Click to hear Tom Peters Talk on Wharton’s Business SiriusXM Radio with Catharine Hays, Executive Director, Future of Advertising Program at The Wharton School and co-author of Beyond Advertising (Wiley)
It’s not every day that you get to join even one of your favorite thought leaders on a popular radio show—let alone three. But every now and then, the stars of the business world align, and last week on Wharton’s (@WhartonFoA) Marketing Matters radio show, hosted by the wonderful Catherine Hays, we had the privilege of joining luminaries Tom Peters (@tom_peters), David Edelman (@davidedelman), and Kevin Randall (@KevinBrandall) for a rousing discussion of social employee advocacy—how it began, where it is today, and where it’s headed.
In the coming days, we’ll explore our discussions with each of these contributors in-depth. First, we’ll begin by taking a look at Tom Peters and his unwavering focus on the human element driving social business innovation.
“A Dream Long Held Is Becoming a Dream Come True” – Tom Peters
A core concept of social employee advocacy is the idea of the personal brand, a concept that Peters himself introduced to the business world in his 1997 Fast Company article, “The Brand Called You.” In the years that followed, Peters has seen his long-held dream for the personal brand become a “dream come true.” During our discussion, Peters clarified the need for personal branding, saying, “The only salvation you’ve got in these turbulent times is people who are energetic and focused on the business as a whole.”
This line of thinking hasn’t been without its detractors, especially those who insist that having a workforce of “de facto independent business persons” makes the task of managing employees essentially impossible. But Peters sees a difference between a workforce of individualists and a workforce of empowered individuals. In other words, building a personal brand isn’t about a culture where everyone is out for themselves, but rather about a culture where employees are empowered to participate in their brand’s activities in a more authentic, collaborative, and ultimately customer-facing way.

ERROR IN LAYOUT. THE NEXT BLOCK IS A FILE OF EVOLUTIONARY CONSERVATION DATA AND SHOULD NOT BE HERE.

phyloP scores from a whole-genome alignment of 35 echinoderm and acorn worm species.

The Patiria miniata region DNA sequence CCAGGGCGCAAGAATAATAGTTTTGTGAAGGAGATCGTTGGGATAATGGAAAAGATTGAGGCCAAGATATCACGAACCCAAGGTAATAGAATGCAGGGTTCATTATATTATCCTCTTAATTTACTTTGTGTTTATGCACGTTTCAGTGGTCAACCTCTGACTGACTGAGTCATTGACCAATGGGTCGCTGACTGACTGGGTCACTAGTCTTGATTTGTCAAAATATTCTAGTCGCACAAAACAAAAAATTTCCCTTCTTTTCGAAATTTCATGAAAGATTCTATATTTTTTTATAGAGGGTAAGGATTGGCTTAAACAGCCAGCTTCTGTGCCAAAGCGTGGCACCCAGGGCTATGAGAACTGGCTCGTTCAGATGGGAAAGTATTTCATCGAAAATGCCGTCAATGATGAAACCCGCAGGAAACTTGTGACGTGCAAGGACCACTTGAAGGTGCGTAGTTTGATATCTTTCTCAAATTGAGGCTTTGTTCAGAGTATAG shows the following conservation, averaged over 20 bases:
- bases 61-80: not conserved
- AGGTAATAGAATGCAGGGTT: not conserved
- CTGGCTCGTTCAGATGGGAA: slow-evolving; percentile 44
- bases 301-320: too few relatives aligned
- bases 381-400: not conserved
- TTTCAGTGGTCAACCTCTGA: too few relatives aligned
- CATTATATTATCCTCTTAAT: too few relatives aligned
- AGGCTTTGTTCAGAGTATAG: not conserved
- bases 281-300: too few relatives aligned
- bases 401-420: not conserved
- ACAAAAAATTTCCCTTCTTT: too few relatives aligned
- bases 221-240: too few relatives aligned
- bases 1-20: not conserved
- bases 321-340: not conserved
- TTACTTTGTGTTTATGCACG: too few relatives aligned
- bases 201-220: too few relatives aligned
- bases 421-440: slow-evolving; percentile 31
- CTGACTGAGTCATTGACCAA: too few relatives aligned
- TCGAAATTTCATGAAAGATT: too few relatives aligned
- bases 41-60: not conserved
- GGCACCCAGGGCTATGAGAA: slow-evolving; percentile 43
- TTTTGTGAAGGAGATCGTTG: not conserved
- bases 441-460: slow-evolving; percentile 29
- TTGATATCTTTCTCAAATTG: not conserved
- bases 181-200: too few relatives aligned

To make his point, Peters quoted former Burger King CEO Barry Gibbons, who said “What I really want is 250 thousand employees, each one of whom is the brand. They are the brand as much in purchasing and human resources as the people who are officially facing the customer.” This idea is the essence of what we at Blue Focus Marketing mean when we say that marketing is everyone’s job. While not every employee is customer-facing, workers from all departments stand to benefit both their brand and themselves by adopting social practices designed to improve workflows, communication, and productivity—all driven by a simple, essential maxim: be human.
Anyone who knows Tom Peters or who has read his work knows that, while he’s happy to follow new technological advances in social engagement, enterprise software, or data collection, his emphasis has always been not on the tools themselves, but the people who use them.
In fact, Peters is an advocate for the blurring of lines between the personal and the professional that social engagement allows. “People in the marketplace want more than specs,” Peters says. “They want personality.” While he acknowledges that such authenticity brings with it some necessary risk, he maintains that any social marketing campaign lacking this human element is unlikely to get very far.
Of course, authenticity isn’t just a button that can be turned on and off to suit business needs. A brand must design a culture that values traits such as authenticity and personal/professional development. “Social is this phenomenal opportunity to be part of the entire world,” Peters says, but employees first have to want to participate. Without this buy-in, all the tools and software in the world won’t amount to much.
Get Out There
To wrap things up, we asked Peters a fun question: What is a good tattoo for business leaders active in social media? After considering a moment, he replied,
“Quit being fraidy cats. Let your people loose.”
Here’s his point. We can discuss social employee advocacy on radio shows all day. But eventually businesses will have to learn the value of social employees for themselves. There’s a lot to learn, but brands and employees can’t learn it unless they become actively involved in the process.
And it takes time. As Peters likes to say, even though iconic comedian Jerry Seinfeld has been around for decades, to this day it still takes him about six months of trial and error on the comedy circuit to add just two or three minutes to his standup routine. In designing social employee advocacy programs, business leaders must embrace this mindset of public experimentation. It’s okay if you don’t know all the best practices yet. Just get out there and see what works.